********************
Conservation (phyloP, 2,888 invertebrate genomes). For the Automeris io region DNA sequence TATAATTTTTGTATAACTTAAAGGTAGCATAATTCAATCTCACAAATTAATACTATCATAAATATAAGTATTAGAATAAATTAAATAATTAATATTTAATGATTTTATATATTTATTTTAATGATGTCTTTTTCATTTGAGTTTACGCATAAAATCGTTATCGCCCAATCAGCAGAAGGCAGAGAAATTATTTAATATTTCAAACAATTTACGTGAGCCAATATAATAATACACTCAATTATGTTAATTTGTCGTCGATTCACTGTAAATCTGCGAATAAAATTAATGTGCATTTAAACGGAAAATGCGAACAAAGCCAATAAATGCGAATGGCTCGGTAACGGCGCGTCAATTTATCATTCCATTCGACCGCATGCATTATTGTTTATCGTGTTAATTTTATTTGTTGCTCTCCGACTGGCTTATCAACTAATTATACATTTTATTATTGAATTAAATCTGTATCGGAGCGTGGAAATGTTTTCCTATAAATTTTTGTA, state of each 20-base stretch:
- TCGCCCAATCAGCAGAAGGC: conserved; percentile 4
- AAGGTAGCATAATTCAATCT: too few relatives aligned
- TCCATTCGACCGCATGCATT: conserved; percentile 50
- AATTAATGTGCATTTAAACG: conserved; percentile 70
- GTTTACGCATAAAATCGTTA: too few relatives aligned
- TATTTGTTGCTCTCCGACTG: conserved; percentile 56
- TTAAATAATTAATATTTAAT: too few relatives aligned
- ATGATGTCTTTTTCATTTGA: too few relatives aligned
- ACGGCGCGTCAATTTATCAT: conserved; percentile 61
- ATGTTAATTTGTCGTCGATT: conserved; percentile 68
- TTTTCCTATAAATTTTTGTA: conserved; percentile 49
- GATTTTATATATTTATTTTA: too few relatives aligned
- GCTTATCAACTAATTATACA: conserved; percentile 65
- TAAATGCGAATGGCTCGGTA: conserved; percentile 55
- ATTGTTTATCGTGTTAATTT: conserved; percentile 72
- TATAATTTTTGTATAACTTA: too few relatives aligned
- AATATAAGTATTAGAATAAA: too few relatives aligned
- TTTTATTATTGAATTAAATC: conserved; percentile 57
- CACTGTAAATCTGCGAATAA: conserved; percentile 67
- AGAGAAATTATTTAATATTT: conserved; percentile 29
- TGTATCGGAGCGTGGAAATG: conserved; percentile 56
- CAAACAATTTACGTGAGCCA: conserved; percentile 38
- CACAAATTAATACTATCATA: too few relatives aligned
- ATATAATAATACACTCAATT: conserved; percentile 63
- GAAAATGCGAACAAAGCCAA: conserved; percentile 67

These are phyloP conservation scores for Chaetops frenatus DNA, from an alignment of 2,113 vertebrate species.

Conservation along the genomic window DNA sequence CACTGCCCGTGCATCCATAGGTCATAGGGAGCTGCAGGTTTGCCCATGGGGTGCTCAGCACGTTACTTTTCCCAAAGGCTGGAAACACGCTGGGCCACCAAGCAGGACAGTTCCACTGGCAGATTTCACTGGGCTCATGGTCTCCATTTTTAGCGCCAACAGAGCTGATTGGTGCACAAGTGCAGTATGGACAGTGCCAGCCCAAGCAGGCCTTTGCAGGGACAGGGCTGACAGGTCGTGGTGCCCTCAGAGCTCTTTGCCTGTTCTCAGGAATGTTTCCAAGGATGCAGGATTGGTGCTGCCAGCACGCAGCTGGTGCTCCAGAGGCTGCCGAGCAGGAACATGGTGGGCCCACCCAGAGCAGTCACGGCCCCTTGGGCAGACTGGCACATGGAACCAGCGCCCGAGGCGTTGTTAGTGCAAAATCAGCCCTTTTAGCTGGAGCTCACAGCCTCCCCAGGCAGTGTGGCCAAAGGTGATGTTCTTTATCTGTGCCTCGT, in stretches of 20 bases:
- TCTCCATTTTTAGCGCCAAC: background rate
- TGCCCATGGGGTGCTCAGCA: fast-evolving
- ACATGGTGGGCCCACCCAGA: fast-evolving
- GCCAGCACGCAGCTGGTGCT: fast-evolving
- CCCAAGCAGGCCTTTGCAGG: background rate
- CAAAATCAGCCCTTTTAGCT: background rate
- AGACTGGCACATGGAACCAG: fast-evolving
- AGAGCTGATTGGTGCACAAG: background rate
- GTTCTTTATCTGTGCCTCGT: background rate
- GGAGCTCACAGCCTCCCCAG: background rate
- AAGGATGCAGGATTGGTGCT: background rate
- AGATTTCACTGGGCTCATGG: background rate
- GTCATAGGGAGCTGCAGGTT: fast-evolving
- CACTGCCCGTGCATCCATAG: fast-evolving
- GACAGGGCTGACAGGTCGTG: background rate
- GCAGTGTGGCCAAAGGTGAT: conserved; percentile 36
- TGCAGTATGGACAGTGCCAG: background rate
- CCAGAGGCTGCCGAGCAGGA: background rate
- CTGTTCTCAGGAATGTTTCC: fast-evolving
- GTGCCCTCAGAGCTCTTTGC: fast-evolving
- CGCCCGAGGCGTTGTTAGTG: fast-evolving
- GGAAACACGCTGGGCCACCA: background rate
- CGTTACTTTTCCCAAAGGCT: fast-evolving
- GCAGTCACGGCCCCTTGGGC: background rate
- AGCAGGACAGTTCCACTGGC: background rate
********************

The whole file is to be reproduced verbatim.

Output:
Conservation (phyloP, 2,888 invertebrate genomes). For the Automeris io region DNA sequence TATAATTTTTGTATAACTTAAAGGTAGCATAATTCAATCTCACAAATTAATACTATCATAAATATAAGTATTAGAATAAATTAAATAATTAATATTTAATGATTTTATATATTTATTTTAATGATGTCTTTTTCATTTGAGTTTACGCATAAAATCGTTATCGCCCAATCAGCAGAAGGCAGAGAAATTATTTAATATTTCAAACAATTTACGTGAGCCAATATAATAATACACTCAATTATGTTAATTTGTCGTCGATTCACTGTAAATCTGCGAATAAAATTAATGTGCATTTAAACGGAAAATGCGAACAAAGCCAATAAATGCGAATGGCTCGGTAACGGCGCGTCAATTTATCATTCCATTCGACCGCATGCATTATTGTTTATCGTGTTAATTTTATTTGTTGCTCTCCGACTGGCTTATCAACTAATTATACATTTTATTATTGAATTAAATCTGTATCGGAGCGTGGAAATGTTTTCCTATAAATTTTTGTA, state of each 20-base stretch:
- TCGCCCAATCAGCAGAAGGC: conserved; percentile 4
- AAGGTAGCATAATTCAATCT: too few relatives aligned
- TCCATTCGACCGCATGCATT: conserved; percentile 50
- AATTAATGTGCATTTAAACG: conserved; percentile 70
- GTTTACGCATAAAATCGTTA: too few relatives aligned
- TATTTGTTGCTCTCCGACTG: conserved; percentile 56
- TTAAATAATTAATATTTAAT: too few relatives aligned
- ATGATGTCTTTTTCATTTGA: too few relatives aligned
- ACGGCGCGTCAATTTATCAT: conserved; percentile 61
- ATGTTAATTTGTCGTCGATT: conserved; percentile 68
- TTTTCCTATAAATTTTTGTA: conserved; percentile 49
- GATTTTATATATTTATTTTA: too few relatives aligned
- GCTTATCAACTAATTATACA: conserved; percentile 65
- TAAATGCGAATGGCTCGGTA: conserved; percentile 55
- ATTGTTTATCGTGTTAATTT: conserved; percentile 72
- TATAATTTTTGTATAACTTA: too few relatives aligned
- AATATAAGTATTAGAATAAA: too few relatives aligned
- TTTTATTATTGAATTAAATC: conserved; percentile 57
- CACTGTAAATCTGCGAATAA: conserved; percentile 67
- AGAGAAATTATTTAATATTT: conserved; percentile 29
- TGTATCGGAGCGTGGAAATG: conserved; percentile 56
- CAAACAATTTACGTGAGCCA: conserved; percentile 38
- CACAAATTAATACTATCATA: too few relatives aligned
- ATATAATAATACACTCAATT: conserved; percentile 63
- GAAAATGCGAACAAAGCCAA: conserved; percentile 67

These are phyloP conservation scores for Chaetops frenatus DNA, from an alignment of 2,113 vertebrate species.

Conservation along the genomic window DNA sequence CACTGCCCGTGCATCCATAGGTCATAGGGAGCTGCAGGTTTGCCCATGGGGTGCTCAGCACGTTACTTTTCCCAAAGGCTGGAAACACGCTGGGCCACCAAGCAGGACAGTTCCACTGGCAGATTTCACTGGGCTCATGGTCTCCATTTTTAGCGCCAACAGAGCTGATTGGTGCACAAGTGCAGTATGGACAGTGCCAGCCCAAGCAGGCCTTTGCAGGGACAGGGCTGACAGGTCGTGGTGCCCTCAGAGCTCTTTGCCTGTTCTCAGGAATGTTTCCAAGGATGCAGGATTGGTGCTGCCAGCACGCAGCTGGTGCTCCAGAGGCTGCCGAGCAGGAACATGGTGGGCCCACCCAGAGCAGTCACGGCCCCTTGGGCAGACTGGCACATGGAACCAGCGCCCGAGGCGTTGTTAGTGCAAAATCAGCCCTTTTAGCTGGAGCTCACAGCCTCCCCAGGCAGTGTGGCCAAAGGTGATGTTCTTTATCTGTGCCTCGT, in stretches of 20 bases:
- TCTCCATTTTTAGCGCCAAC: background rate
- TGCCCATGGGGTGCTCAGCA: fast-evolving
- ACATGGTGGGCCCACCCAGA: fast-evolving
- GCCAGCACGCAGCTGGTGCT: fast-evolving
- CCCAAGCAGGCCTTTGCAGG: background rate
- CAAAATCAGCCCTTTTAGCT: background rate
- AGACTGGCACATGGAACCAG: fast-evolving
- AGAGCTGATTGGTGCACAAG: background rate
- GTTCTTTATCTGTGCCTCGT: background rate
- GGAGCTCACAGCCTCCCCAG: background rate
- AAGGATGCAGGATTGGTGCT: background rate
- AGATTTCACTGGGCTCATGG: background rate
- GTCATAGGGAGCTGCAGGTT: fast-evolving
- CACTGCCCGTGCATCCATAG: fast-evolving
- GACAGGGCTGACAGGTCGTG: background rate
- GCAGTGTGGCCAAAGGTGAT: conserved; percentile 36
- TGCAGTATGGACAGTGCCAG: background rate
- CCAGAGGCTGCCGAGCAGGA: background rate
- CTGTTCTCAGGAATGTTTCC: fast-evolving
- GTGCCCTCAGAGCTCTTTGC: fast-evolving
- CGCCCGAGGCGTTGTTAGTG: fast-evolving
- GGAAACACGCTGGGCCACCA: background rate
- CGTTACTTTTCCCAAAGGCT: fast-evolving
- GCAGTCACGGCCCCTTGGGC: background rate
- AGCAGGACAGTTCCACTGGC: background rate